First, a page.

William Peoples gets key to city
Published 12:00 am Wednesday, April 6, 2011
By Emily Ford
SALISBURY — A surprise key to the city, awarded Tuesday at the Mayor’s Spirit Luncheon, didn’t stop William Peoples from challenging city officials a few hours later.
While City Council considered stiffer parking penalties meant to prevent downtown employees from hogging two-hour spaces, Peoples spoke up.
“But what about the consumer?” he asked. “Will they have to be penalized too?”
Peoples warned the new parking ordinance might keep shoppers away from downtown.
“Aren’t you biting the hand that feeds you?” he said.
If anyone thought the city’s highest honor would quiet Peoples, a longtime critic and inquisitor of city policies and leaders, they learned Tuesday that nothing has changed.
“This is just going to make me work a little harder,” he said while choking back tears after Mayor Susan Kluttz handed him the award at her biannual luncheon, which celebrates racial and religious diversity.
One of 15 children, Peoples lost both parents before he graduated from high school. Raised by grandparents in the Dixonville neighborhood, Peoples said he was humbled and surprised by the award.
He encouraged others to help make the city a better place.
“It’s easy to stand on the sidelines and complain, but if you want to make a difference, you roll up your sleeves and get involved,” Peoples said. “If you don’t put nothing in, you don’t get nothing out of it.”
Peoples often criticizes the system but doesn’t buck it.
He’s an active member of city groups tackling everything from gang prevention to race relations, and police have roused him with middle-of-the-night phone calls to help diffuse situations fraught with racial tension.
Past president of the local NAACP, he’s also a member of Covenant Community Connection, which hosts the Mayor’s Spirit Luncheons.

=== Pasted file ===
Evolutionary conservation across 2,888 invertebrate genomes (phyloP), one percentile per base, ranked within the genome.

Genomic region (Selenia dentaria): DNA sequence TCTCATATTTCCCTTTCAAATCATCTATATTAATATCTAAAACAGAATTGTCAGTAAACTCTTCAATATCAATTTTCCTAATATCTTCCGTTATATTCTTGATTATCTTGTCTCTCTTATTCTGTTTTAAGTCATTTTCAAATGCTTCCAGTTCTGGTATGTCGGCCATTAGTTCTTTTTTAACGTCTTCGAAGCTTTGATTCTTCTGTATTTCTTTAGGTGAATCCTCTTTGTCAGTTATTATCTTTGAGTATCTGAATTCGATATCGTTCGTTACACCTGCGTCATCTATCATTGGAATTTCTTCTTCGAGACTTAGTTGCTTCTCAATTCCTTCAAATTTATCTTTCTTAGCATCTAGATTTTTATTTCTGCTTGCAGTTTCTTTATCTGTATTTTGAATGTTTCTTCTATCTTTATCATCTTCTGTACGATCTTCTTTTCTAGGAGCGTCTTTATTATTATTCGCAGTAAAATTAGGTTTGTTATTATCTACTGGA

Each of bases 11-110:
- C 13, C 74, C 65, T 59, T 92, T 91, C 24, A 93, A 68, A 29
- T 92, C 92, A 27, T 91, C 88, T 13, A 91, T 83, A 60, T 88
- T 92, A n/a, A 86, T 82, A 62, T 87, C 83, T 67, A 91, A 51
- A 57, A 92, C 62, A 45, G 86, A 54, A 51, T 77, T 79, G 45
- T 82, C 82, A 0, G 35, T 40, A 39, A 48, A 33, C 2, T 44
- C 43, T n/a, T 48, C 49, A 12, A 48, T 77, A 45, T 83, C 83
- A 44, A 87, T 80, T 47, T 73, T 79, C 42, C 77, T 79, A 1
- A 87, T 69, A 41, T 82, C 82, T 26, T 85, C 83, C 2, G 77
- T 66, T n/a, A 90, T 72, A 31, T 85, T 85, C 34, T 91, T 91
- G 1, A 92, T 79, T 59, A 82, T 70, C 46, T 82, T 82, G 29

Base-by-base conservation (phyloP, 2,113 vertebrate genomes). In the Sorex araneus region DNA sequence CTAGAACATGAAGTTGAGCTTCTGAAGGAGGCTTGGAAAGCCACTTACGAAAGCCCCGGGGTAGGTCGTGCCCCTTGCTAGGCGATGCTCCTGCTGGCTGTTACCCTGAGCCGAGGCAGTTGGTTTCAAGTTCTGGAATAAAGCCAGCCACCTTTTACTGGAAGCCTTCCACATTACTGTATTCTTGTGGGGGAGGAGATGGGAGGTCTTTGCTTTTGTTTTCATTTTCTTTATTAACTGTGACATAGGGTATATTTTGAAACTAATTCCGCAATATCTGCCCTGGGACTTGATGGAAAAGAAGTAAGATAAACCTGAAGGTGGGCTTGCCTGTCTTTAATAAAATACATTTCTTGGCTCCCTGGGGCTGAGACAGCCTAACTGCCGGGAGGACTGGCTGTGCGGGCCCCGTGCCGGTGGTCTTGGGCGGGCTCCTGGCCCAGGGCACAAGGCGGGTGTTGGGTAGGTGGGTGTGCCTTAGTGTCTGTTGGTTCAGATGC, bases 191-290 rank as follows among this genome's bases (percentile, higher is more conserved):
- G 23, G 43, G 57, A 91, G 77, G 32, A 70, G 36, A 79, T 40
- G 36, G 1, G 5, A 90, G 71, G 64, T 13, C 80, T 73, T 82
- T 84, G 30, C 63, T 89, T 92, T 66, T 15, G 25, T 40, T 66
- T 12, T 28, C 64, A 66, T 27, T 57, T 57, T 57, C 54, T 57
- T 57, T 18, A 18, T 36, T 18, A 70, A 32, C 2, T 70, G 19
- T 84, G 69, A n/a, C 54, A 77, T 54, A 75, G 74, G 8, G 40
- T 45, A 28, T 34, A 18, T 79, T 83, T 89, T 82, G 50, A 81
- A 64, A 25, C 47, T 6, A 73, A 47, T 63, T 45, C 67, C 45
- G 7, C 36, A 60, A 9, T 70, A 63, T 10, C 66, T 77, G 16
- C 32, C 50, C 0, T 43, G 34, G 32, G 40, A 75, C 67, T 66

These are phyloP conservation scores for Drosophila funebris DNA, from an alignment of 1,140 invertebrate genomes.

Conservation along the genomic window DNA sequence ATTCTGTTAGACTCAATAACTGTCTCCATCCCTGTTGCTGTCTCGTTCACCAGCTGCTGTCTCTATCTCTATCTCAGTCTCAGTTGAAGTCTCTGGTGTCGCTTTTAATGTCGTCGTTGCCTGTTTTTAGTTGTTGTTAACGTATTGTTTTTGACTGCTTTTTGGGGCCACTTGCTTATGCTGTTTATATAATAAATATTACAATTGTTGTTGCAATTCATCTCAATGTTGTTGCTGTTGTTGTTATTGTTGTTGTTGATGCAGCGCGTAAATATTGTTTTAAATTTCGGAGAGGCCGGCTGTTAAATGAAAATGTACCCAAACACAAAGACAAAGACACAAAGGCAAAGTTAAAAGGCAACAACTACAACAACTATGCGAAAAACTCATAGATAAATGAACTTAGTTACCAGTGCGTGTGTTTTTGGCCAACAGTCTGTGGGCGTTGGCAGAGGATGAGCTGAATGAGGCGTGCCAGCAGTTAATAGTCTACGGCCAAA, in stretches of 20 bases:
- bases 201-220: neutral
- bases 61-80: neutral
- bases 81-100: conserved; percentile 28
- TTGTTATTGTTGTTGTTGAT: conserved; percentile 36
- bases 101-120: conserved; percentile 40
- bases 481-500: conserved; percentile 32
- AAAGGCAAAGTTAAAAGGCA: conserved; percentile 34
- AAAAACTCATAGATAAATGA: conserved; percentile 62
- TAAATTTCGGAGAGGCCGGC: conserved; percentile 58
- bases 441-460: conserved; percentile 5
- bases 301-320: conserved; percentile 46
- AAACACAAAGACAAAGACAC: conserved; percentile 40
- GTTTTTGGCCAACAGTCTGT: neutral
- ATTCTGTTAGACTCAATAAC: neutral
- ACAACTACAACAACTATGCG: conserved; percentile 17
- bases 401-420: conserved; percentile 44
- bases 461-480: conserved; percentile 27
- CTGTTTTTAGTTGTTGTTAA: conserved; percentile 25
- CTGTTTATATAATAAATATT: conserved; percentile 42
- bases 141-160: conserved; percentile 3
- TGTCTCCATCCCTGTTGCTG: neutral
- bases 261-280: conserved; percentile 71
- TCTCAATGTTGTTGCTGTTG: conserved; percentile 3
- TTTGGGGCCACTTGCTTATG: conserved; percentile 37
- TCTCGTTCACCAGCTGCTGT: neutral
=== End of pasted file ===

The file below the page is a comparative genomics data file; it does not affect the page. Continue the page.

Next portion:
Kluttz lured Peoples to the podium Tuesday by asking him to speak about the city’s new $170,000 federal grant to plan redevelopment of the West End neighborhood.
He did so, eloquently.
Peoples said he envisions housing for people both poor and middle class. A city within a city where children have recreation and a learning lab with computers, and where veterans have housing and services.
“If Salisbury is going to be the greatest city….we have to bring up the less desirable areas,” he said. “We have a chance to make the West End our crowning glory.”
After a year of planning, the city will compete for up to $30 million in federal funds that would pay to demolish and rebuild Civic Park Apartments and transform the West End.
Peoples pointed out the differences between the city’s haves and have-nots.
“I’ve always said if people get off the beaten path of OctoberTour and make it down Monroe Street and see the apartments, what would they think of Salisbury then?” he said.
The government will look for cooperation, and community and business leaders have a responsibility to help Salisbury win the grant, he said.
“You have a voice for people who don’t have a voice,” he said.
Kluttz then took the podium and said she and Peoples had a “rocky start.”
Peoples often criticizes the city for hiring too few minorities. He asks for personnel information the city can’t share, Kluttz said.
But he’s also a valuable contributor, Kluttz said, and she’s come to understand and appreciate him.
Peoples does what he does “out of love,” she said.
“He is constantly promoting and asking what can we do better for this community,” she said.
Calling him both a bulldozer and a bridge, City Manager David Treme said Peoples pressured the city to build new housing in the West End five years ago. The Salisbury Community Development Corporation built and sold about eight homes, Treme said.
“He was a leader in identifying the need,” Treme said.
After a rough start to their relationship, Treme now calls Peoples his brother and said they pray together.
Pastor Henry Diggs said the award for Peoples and the diverse luncheons celebrating varied religions and cultures show how far the city has come.
“We can disagree without being disagreeable,” Diggs said. “Differences are OK. That’s how we grow.”
The thunder early Tuesday morning followed by sunshine in the afternoon symbolized Peoples’ relationship with city officials, Diggs said.
“They went through rocky times, stormy times, and now the sun is shining,” he said.
Peoples’ intentions, however, are more consistent than the weather.
“I’m not going to let up,” he said. “We have to stay on the city and stay involved.”
Contact reporter Emily Ford at 704-797-4264.